Employee recruitment is one of the most important roles that HR managers should execute effectively. The quality of recruitment undertaken determines the effectiveness with which a firm attains a strong competitive advantage with regard to human capital. Organizations can select from employees different sources of workforce including international recruitment. However, international recruitment is more challenging compared to recruiting from the domestic labor market for there are limitations associated with international recruitment. One source of difficulty in international recruitment arises from the existence of government recruitment policies. Another source of complexity in international recruitment arises from the fact that the firms must understand various dynamics in the international market. HR managers of both domestic and international firms can recruit either internally or externally. Employee compensation is another factor that both domestic HR and international HR managers should consider in their operations. Through implementation of effective employee compensation policies, it is possible for domestic and international HR managers to develop higher competitive advantage with regard to human capital compared to their competitors. This aspect stems from the fact that the implemented compensation policy influences firms’ ability to attract, retain, and motivate their workforce.

In a bid to develop a strong workforce, it is essential for domestic and international HR managers to formulate and implement effective training and development policies. Employee training and development enables employees to acquire new skills and knowledge. This aspect increases their ability to achieve their career goals hence developing strong level of job satisfaction, and ultimately the firm’s performance is improved remarkably. In addition to employee compensation, training and development, it is important for domestic and international HR managers to implement personal employee support programs and practices. Examples of support programs that the firm should implement include job sharing, annual leaves, career breaks, and other work-life balances programs such as part-time and flexible working hours. This move aids in improving the employees’ level of satisfaction and hence their loyalty to the firm. Complying with the laid down rules and regulations is crucial in the success of every firm. Consequently, HR managers should have a comprehensive understanding of the rules and regulations that directly affect their workforces. One such rule that the firm should adhere to entails ensuring that employees get proper remunerations. HR managers should also be committed towards providing all employees with equal treatment, which means that they should desist from discriminating against employees based on any variable such as race, gender, sexual orientation, or religion. In a bid to steer their firms towards attaining high competitive advantage with regard to human capital, domestic and international HR managers should nurture effective company values such as innovation, employee development, commitment to the society, and customer delight.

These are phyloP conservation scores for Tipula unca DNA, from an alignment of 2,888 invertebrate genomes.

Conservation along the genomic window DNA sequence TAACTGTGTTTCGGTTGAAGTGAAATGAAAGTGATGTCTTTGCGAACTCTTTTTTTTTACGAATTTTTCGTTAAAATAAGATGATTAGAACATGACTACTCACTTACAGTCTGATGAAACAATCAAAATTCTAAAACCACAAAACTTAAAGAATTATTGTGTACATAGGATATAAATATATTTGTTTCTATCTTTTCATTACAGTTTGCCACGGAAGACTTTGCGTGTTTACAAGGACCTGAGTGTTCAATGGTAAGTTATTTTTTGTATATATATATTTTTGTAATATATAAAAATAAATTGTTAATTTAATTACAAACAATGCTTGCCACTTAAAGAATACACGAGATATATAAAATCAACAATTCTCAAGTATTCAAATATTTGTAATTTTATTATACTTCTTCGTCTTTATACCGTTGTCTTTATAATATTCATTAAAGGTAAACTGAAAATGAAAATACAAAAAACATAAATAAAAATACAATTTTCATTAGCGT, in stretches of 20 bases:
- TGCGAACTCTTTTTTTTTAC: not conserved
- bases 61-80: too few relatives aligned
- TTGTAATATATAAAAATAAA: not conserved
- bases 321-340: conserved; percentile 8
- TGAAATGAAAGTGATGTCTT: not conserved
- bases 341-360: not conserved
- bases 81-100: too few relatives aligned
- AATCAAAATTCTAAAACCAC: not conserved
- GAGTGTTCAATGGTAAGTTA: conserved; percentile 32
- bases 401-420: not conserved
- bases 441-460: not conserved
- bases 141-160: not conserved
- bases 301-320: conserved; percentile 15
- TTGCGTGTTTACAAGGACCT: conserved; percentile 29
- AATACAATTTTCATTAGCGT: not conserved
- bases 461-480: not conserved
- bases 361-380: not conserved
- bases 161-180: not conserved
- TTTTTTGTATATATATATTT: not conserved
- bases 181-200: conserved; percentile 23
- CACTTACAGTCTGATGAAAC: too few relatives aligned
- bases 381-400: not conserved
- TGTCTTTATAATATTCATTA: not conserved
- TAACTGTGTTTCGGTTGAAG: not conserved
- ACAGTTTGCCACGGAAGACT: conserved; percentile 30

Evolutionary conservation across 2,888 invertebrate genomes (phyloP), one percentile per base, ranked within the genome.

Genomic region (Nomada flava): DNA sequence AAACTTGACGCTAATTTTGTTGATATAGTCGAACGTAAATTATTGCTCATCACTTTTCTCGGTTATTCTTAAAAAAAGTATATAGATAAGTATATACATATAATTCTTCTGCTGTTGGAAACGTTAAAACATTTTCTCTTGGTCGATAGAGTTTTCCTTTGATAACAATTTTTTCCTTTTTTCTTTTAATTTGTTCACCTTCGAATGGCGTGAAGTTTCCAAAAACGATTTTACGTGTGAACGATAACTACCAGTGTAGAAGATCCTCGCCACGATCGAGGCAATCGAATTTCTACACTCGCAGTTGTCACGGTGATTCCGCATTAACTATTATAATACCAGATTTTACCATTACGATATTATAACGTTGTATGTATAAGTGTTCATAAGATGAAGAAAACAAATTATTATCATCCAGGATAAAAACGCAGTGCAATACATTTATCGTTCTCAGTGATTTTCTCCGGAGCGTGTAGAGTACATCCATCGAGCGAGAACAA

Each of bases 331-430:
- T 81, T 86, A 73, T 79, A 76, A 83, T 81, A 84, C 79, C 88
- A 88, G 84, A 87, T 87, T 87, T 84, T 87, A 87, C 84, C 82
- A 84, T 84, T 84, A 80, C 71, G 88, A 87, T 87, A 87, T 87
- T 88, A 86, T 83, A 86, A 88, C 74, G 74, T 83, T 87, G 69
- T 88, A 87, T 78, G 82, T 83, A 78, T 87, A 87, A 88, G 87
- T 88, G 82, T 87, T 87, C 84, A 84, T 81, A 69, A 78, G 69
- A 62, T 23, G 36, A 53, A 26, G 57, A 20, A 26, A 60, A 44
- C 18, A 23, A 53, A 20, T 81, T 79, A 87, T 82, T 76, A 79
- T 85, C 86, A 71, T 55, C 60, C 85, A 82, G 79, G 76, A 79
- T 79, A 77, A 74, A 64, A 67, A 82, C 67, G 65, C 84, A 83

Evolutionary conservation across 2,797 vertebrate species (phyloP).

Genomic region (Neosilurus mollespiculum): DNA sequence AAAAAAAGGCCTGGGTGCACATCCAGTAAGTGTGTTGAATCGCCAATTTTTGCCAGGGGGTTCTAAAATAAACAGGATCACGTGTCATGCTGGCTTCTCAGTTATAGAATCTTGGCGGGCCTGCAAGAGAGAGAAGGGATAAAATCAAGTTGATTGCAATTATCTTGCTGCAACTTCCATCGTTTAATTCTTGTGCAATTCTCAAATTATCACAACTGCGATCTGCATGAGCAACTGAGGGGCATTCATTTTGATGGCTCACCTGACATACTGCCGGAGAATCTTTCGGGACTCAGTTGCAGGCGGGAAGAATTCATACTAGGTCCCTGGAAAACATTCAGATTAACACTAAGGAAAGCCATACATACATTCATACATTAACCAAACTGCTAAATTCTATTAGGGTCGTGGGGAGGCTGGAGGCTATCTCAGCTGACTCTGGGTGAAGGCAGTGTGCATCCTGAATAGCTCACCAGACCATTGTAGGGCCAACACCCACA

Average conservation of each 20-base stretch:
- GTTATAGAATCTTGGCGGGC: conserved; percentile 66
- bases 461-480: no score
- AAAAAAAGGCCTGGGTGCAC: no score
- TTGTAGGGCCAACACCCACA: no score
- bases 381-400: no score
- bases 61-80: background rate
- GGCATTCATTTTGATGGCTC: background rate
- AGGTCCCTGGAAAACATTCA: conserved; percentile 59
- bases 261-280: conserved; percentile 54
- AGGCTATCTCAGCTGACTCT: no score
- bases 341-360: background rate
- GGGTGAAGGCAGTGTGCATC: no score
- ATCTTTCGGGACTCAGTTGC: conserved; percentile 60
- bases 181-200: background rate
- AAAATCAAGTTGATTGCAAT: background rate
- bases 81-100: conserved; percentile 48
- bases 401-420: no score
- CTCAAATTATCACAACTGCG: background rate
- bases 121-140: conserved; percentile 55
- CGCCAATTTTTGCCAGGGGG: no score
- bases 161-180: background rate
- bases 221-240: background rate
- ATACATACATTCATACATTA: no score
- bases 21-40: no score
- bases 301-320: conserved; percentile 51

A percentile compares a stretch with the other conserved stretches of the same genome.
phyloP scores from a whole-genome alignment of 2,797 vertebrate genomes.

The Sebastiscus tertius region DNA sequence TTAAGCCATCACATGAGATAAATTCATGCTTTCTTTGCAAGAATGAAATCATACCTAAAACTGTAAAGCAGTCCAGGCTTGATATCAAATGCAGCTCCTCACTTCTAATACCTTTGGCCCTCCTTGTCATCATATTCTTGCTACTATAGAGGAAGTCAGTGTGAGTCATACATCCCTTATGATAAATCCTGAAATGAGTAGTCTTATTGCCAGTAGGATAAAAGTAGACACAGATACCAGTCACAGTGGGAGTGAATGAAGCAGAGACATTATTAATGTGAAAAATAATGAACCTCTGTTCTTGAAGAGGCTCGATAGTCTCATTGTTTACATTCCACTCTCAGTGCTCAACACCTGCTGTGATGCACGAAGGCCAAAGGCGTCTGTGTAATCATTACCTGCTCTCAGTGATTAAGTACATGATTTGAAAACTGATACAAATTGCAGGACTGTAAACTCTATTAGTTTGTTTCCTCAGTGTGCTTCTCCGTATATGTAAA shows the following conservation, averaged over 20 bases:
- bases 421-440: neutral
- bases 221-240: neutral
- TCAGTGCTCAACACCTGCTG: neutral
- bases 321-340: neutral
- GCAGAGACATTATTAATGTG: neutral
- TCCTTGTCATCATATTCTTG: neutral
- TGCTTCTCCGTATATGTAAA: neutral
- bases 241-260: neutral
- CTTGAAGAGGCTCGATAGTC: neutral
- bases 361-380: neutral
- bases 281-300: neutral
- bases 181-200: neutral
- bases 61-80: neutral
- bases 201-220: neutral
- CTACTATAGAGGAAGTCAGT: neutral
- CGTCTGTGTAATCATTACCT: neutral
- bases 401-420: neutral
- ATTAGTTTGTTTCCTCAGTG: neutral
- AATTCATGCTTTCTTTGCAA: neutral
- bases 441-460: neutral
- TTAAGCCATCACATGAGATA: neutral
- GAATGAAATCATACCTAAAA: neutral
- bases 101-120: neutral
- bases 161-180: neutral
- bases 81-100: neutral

References

Abu-Jarad, I., Yusof, N., & Nikbin, D. (2010). A review paper on organizational culture and organizational performance. International Journal of Business and Social Science, 1(3), 26-46.

Alvesson, M. (2002). Understanding organizational culture. London, UK: Sage.

Bono, S., Heijdenm, A., & Jones, E. (2011). Managing cultural diversity. New Jersey, NJ: Cardinal Publishers Group.

Clutterbuck, D. (2003). Managing work-life balance: a guide for HR in achieving organizational and individual change. London, UK: Chattered Institute of Personnel and Development.

Cohen, D. (2006). Inside the box: leading with corporate values to drive sustained business success. Mississauga, Ontario: John Wiley and Sons.

Cooper, C., & Burke, R. (2011). Human resource management in small business: achieving peak performance. Cheltenham, UK: Edward Elgar Publishing.

Duxbury, L., & Higgins, C. (2005). Work-Life Balancing in the New Millennium. Where are we? Where we are going? Ottawa, Canada: Canadian Policy Research Networks

Hofstede, G. (2001). Culture’s consequences: Comparing values, behaviors, institutions, and organizations across nations. Thousand Oaks, CA: Sage.

Kandula, S. (2007). Human resource management in practice: with 300 models, techniques and tools. New Delhi, India: Prentice-Hall.

Kerr, J., & Slocum, J. (2007). Managing corporate culture through reward system. Academy of Management Executive, 19(3), 130-138.

Majunder, T. (2012). Human resource management practice and employee satisfaction. International Review of Management and Marketing, 2(1), 52-58.

O’Reilly, C., & Pfeffer, J. (2000). Hidden values: how great companies achieve Extraordinary results with ordinary people. Boston, MA: Harvard Business School.

Pravin, D. (2008). Human resource management. New Delhi, India: Pearson Education.

Richenda, G. (2006). The myth of work-life balance: the challenge of our time for men, Women and societies. Chichester, NH: John Wiley & Sons

Scullion, H. (2006). Global staffing. New York, NY: Routledge.

Shields, F. (2003). Performance and rewards management: an introduction. Cambridge, UK: Cambridge University Press.

Stevens, J. (2004). The second work-life balance study: results from the employer’s Survey. London, UK: Department of Trade and Industry.

Sparrow, P. (2010). Handbook of international human resource management: Integrating people, process and context. London, UK: John Wiley.